I think it is worthwhile to talk about one of the artists who has influenced many people in the western world, Leonardo da Vinci. Major museums are celebrating 500 years since his death. There is a notable exhibit in London: A Life in Drawing currently at The Queens Gallery, Buckingham Palace. I have been doing some copies of his drawings while musing on him and his influence on me that started with one of his studies framed in our dining room growing up.
What becomes apparent to me is Leonardo is most famously known as a painter, yet there are only 15 paintings attributed to him, and some of those are not solely by him. Leonardo was a polymath, the quintessential Renaissance Man. His work spans far-reaching interests: anatomy, engineering, inventions in aviation, mathematics, war machines, botany, equine art, cloud formations, architecture, city planning and astronomy.
The main thread in his life work was intellectual curiosity. He was interested in everything and never stopped discovering and exploring new ideas. He had the gift of looking at things from a different view, thinking about new theories and visualizing them through drawing. He takes form and image from one area of study and applies it to others (see for example his study for Leda and the Swan: her coiffure is botanically inspired). Notably, he writes backwards; it takes a mirror to read his notes.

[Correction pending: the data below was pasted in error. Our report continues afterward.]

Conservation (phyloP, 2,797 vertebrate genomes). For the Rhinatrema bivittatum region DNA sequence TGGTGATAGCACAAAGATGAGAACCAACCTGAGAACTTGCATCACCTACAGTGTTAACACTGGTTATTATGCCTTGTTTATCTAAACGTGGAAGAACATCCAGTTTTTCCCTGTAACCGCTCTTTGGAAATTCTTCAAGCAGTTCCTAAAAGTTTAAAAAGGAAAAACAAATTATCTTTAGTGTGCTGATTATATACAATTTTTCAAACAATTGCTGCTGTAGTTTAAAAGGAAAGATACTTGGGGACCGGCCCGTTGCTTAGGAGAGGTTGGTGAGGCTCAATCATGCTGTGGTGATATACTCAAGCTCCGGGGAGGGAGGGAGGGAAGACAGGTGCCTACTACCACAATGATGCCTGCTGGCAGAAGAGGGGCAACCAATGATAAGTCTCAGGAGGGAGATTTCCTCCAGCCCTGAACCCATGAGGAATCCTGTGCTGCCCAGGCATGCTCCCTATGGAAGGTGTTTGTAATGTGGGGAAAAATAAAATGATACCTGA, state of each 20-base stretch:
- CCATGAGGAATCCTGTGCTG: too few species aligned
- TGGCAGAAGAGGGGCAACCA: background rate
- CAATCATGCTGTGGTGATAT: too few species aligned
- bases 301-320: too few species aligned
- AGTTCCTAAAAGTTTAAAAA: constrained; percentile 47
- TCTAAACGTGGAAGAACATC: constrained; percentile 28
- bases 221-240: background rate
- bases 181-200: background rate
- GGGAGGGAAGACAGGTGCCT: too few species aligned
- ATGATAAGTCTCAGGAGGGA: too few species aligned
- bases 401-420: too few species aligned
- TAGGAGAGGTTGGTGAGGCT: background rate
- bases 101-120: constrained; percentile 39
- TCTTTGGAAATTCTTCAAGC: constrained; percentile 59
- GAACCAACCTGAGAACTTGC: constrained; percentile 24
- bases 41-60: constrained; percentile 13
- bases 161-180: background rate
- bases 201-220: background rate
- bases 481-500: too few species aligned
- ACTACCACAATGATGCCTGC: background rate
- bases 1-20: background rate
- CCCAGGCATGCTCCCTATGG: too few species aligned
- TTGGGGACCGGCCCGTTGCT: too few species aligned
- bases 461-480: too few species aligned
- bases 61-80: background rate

Today we talk about “influencers,” the social media stars who use their notoriety to become famous in the virtual world. They usually enjoy an ephemeral existence — often a one-dimensional area of focus — powered by advertising, word of mouth and the instant nature of the Internet. As our world condenses with the speed of information, so does time memoriam. Will the Internet Influencers be remembered 500 years from now? Or 500 days from now, or even 500 minutes from now? Will people still look to them for inspiration while searching ideals, inventions and solutions?
I recently visited again Clos Lucé, Leonardo’s home at Amboise in the Loire Valley where he passed away on 2 May 1519, and marveled anew at the breadth of his intellectual scope. It is right that our fascination with Leonardo da Vinci continues and is celebrated this year as he ignites our own curiosity about the world.